“The City” began as an exercise, an attempt to work with the form David Ferry invented in his “One Two Three Four Five”: a single word is repeated in each line of a five-line poem, placed initially toward the front of a line and with each succeeding line moving further toward its end. I didn’t adhere strictly to David’s form in my poem, but the principle of progressive repetition in his model helped me construct a parable that remains resonant for me.
I had been thinking about the idea of the City on the Hill and reading about Cities of Refuge in biblical-era Palestine, where those who had committed manslaughter were protected from acts of vengeance.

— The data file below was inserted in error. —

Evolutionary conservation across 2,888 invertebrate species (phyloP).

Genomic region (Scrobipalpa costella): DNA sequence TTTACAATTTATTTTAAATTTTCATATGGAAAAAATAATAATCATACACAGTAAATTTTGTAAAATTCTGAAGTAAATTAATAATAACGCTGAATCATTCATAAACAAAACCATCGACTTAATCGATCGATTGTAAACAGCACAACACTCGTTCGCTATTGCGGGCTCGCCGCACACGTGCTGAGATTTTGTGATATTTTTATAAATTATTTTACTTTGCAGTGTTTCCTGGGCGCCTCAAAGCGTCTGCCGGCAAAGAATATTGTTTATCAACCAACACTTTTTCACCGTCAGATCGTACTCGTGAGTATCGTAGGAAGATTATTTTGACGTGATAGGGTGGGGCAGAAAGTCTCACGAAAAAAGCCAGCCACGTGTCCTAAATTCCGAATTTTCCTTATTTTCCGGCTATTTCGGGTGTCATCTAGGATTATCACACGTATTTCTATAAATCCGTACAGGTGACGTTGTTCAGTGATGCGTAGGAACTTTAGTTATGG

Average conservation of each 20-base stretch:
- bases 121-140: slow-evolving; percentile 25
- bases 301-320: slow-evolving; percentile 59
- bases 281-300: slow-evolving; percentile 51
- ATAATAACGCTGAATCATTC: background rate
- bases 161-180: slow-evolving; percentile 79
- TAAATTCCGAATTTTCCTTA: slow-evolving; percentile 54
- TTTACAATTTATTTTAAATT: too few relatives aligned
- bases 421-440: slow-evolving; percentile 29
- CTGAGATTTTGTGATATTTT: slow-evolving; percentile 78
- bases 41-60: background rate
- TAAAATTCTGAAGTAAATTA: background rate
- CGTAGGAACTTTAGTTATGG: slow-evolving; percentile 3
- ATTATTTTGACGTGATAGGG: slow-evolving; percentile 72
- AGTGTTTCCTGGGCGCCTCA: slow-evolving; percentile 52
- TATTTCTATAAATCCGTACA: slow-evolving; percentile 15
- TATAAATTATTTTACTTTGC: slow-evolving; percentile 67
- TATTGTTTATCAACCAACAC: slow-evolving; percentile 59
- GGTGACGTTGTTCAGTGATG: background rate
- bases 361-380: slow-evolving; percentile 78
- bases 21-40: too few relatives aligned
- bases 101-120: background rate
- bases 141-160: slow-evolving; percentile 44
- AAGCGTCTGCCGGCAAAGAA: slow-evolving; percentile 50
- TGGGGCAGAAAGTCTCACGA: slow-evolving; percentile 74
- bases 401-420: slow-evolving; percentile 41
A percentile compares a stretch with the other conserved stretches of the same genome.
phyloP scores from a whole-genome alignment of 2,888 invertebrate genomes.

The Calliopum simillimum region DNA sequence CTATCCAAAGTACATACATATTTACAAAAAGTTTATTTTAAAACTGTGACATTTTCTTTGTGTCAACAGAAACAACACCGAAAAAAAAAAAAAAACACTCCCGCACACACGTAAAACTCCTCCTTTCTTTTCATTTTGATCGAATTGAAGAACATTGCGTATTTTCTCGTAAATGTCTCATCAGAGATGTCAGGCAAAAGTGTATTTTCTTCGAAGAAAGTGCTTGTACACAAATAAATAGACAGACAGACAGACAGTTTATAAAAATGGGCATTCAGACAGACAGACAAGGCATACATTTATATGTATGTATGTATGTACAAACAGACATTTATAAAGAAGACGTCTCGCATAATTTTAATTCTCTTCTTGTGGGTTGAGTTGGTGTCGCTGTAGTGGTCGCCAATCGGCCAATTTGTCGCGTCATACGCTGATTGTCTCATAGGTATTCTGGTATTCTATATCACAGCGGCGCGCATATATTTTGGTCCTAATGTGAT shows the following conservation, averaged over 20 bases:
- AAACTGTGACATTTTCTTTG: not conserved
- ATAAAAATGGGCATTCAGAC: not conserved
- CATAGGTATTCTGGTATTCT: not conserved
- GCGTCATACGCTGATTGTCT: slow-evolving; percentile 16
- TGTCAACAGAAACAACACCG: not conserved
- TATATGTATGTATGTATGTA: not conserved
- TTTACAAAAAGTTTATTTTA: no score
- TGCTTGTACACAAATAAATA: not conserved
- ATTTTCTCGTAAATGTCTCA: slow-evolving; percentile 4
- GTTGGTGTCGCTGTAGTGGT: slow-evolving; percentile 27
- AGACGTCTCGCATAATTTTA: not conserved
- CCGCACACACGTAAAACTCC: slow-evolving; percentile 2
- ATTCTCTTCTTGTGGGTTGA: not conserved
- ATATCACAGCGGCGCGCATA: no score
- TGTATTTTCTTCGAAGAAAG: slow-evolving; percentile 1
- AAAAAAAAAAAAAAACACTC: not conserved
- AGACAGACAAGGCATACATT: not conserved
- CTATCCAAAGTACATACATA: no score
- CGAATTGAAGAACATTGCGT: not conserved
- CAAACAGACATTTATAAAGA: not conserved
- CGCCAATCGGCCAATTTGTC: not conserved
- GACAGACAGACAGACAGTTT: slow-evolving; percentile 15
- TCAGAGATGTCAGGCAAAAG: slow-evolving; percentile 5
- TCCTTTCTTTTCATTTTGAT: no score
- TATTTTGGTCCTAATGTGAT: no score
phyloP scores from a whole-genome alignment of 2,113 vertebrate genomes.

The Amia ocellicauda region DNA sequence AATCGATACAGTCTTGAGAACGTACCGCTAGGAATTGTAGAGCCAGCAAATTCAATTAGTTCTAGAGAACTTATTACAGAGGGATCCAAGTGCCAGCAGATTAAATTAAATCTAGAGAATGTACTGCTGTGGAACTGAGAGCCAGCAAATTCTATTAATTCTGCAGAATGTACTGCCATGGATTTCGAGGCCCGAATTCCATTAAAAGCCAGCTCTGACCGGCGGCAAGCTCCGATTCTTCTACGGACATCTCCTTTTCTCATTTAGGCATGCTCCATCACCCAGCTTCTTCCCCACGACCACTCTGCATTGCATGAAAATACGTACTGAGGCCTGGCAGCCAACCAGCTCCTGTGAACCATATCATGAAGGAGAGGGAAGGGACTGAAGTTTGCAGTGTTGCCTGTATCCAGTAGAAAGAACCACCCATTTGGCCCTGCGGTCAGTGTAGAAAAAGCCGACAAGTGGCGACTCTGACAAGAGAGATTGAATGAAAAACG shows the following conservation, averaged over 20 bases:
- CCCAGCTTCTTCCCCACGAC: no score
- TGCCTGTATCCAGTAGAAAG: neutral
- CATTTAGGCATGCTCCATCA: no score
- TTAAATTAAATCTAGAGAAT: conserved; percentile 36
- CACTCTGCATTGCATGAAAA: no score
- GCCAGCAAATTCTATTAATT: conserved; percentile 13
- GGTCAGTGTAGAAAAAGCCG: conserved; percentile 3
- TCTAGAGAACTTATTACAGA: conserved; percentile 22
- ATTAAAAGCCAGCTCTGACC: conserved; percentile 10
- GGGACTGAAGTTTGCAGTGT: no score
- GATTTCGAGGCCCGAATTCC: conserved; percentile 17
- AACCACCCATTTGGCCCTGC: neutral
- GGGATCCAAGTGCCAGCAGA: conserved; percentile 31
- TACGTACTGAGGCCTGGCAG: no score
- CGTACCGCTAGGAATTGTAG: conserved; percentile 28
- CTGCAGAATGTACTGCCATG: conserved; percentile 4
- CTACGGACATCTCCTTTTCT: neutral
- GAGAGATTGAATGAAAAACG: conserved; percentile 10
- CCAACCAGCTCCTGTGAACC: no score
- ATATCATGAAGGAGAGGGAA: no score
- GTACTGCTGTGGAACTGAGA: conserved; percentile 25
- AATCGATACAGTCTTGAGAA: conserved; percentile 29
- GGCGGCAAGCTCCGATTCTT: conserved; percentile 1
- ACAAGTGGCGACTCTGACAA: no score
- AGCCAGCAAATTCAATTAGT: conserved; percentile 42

–– Lee Sharkey, in her Reader’s Companion to Walking Backwards
Whether you’re a teacher looking to supplement your classroom discussions or a reader wishing to dig deeper into a poet’s work, we have a Reader’s Companion for you!
Visit our large selection of free Reader’s Companions at Tupelo Press and see for yourself. With Reader’s Companions to Lee Sharkey’s just released Walking Backwards, Aimee Nezhukumatathil’s Lucky Fish, Thomas Gardner’s Poverty Creek Journal, and more, you’re sure to find just the right fit.